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No them, only us: Why the RCN should rejoin the International Council of Nurses - Brian Dolan OBE

Updated: Nov 28, 2020

If there’s one thing I’ve learned in years of working in the UK, New Zealand, Australia, Ireland, and elsewhere, it’s that the only thing that really changes in healthcare is the accent. And, while we may be part of one global nursing and midwifery family, we also inhabit 1,000 villages within it.

Like all families and villages, we have our moments of dysfunctionality and squabbles which at the time seem important. Yet, across the arc of history we are reminded that we are part of something so much bigger than all of us. We are nurses and midwives and our greatest strength comes from a collective shared purpose, a space that allows for many conversations while encouraging a singular, coherent voice, one that chooses the courage and hope of idealism over the cowardice of cynicism. Amidst the din and distractions of our professional lives, we may not have noticed that the voice that’s listened to most closely these days by the WHO, the UN and by governments is the International Council of Nursing (ICN).

The ICN has been outstanding this year, stepping up to the challenge of conveying the impact of Covid-19 on nurses globally in a series of media briefings that have gained international attention. It has become the go-to organisation for the media when seeking to understand what’s happening to nurses and healthcare workers. Whether it’s collating, where known, the number of nurses who have died from Covid-19, pressuring governments to provide better access to PPE, or speaking about nursing as the collective voice of some 130 nations, the ICN has been there, drawing on years of quiet diplomacy and advocacy, a voice of reason in a wholly unreasonable year.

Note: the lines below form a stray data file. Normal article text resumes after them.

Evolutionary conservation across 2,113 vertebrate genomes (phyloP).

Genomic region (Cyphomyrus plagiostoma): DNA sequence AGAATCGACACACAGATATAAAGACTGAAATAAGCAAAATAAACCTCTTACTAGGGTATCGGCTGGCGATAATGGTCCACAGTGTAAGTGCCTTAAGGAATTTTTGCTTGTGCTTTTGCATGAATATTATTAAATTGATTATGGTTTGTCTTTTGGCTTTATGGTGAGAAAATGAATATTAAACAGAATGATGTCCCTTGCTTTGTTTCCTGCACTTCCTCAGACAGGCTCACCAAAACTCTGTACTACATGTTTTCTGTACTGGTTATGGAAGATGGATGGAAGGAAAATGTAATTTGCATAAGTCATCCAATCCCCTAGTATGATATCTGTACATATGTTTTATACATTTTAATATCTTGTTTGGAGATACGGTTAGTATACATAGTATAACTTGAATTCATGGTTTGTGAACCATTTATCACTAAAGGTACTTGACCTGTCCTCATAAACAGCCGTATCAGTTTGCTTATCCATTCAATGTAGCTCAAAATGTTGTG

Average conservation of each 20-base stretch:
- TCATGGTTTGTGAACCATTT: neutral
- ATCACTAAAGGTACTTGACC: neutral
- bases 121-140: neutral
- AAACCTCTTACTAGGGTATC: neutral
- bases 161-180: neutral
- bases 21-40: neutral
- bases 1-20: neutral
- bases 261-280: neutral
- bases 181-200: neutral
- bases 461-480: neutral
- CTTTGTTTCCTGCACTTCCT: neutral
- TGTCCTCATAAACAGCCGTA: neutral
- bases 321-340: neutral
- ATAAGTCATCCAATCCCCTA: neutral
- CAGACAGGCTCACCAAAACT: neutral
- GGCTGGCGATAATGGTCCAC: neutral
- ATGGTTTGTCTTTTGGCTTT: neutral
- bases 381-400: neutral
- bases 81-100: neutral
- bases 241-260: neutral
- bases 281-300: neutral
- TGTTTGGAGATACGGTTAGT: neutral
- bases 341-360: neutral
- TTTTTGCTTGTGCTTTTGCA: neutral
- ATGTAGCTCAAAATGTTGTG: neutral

It could have been the UK’s nursing voice being represented as well on the international stage. But it isn’t. Instead, following a RCN Congress vote in 2013 that may have been passed in good faith but which has baffled many in the UK and internationally, we took ourselves out of the conversation, with cost of the ICN often being seen as more important than value – if it wasn’t, why has so much of the debate since been about the subscription fees of approx. £1/member? Instead of being part of an outward looking global alliance, we chose inward tribal allegiance. If Brexit should have taught us anything over the last four years, it’s that while ceding sovereignty to be part of something bigger can be painful, it’s nowhere as painful as irrelevance.

The nursing organisations of the ICN would love the RCN to rejoin and not, I suspect, because of the money. The ICN itself is a surprisingly small, tightly run ship led with distinction by former RCN staff member Howard Catton. The UK’s place in nursing history is already assured because it’s been a creator, originator and champion of so much innovation over the years. It’s the birthplace of modern nursing’s founder, our own Florence Nightingale, as well as almost countless nursing pioneers who were either born here or made it their home. Why wouldn’t the ICN want draw on that rich tradition?

The most important reason the RCN should rejoin the ICN, I believe, is this: we may have prehistoric emotions, medieval institutions and god-like technology but we also face challenges like never before. Whether it’s the ongoing impact of Covid-19, climate change, the rise of the far right, widening inequality, ageing populations, nursing shortages and so much more besides. Being a member of a body that speaks to nursing nations for nursing nations about these issues and more is to be part of something bigger than ourselves, cross-fertilising solutions at the decision-making tables rather being at the fringes indulging in inward looking self-isolation in an echo chamber of diminishing effect.

As I write this blog in Christchurch, New Zealand, I am reminded of the famous Māori proverb: ‘He aha te mea nui o te ao. He tāngata, he tāngata, he tāngata’ (What is the most important thing in the world? It is people, it is people, it is people). I fervently hope that the RCN, of which I’ve been a proud member for over 30 years, will rejoin the ICN. Globally our nursing organisations are so much more than the sum of our parts, and when it comes to the nursing and midwifery family, there should be no ‘them’ only ‘us’.

Brian Dolan OBE, RMN, RGN Director Health Service 360 (UK)

Visiting Professor of Nursing, Oxford Institute of Nursing, Midwifery and Allied Health Research (OxINMAHR) Honorary Professor of Leadership in Healthcare, Salford University

T: @brianwdolan

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